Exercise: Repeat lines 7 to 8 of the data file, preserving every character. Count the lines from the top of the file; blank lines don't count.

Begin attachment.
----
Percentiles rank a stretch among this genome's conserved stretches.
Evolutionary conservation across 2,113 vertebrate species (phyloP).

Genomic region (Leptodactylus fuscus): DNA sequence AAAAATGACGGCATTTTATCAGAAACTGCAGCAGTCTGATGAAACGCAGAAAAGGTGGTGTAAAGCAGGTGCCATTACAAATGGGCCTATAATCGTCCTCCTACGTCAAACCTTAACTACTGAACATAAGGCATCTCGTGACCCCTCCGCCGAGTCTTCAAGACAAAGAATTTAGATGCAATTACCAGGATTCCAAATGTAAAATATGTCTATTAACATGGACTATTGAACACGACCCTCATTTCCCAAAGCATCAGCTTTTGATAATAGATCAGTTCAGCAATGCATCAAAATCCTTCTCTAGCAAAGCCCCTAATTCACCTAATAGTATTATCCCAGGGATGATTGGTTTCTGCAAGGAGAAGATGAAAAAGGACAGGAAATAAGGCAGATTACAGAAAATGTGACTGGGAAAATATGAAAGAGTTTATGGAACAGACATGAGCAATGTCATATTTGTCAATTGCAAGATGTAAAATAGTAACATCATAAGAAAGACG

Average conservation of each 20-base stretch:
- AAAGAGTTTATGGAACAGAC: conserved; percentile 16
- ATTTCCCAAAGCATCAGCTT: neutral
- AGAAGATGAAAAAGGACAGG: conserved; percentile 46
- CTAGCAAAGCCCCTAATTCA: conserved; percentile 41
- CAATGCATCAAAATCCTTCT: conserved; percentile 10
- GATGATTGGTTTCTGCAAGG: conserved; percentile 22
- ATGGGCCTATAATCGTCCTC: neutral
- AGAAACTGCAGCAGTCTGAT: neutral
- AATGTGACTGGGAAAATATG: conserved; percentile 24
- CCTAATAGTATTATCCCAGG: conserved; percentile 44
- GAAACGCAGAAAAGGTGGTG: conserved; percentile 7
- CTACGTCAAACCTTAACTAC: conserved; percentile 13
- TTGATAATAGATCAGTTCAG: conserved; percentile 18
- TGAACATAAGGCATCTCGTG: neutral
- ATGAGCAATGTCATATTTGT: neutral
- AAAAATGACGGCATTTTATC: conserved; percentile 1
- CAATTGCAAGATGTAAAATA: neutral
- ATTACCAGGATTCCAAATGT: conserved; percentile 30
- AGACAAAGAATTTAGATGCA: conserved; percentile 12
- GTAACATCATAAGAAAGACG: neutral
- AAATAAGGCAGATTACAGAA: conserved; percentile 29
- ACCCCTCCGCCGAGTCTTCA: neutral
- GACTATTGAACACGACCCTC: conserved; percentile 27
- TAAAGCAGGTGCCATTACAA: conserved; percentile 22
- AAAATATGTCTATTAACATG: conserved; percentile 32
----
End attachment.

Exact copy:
- AGAAGATGAAAAAGGACAGG: conserved; percentile 46
- CTAGCAAAGCCCCTAATTCA: conserved; percentile 41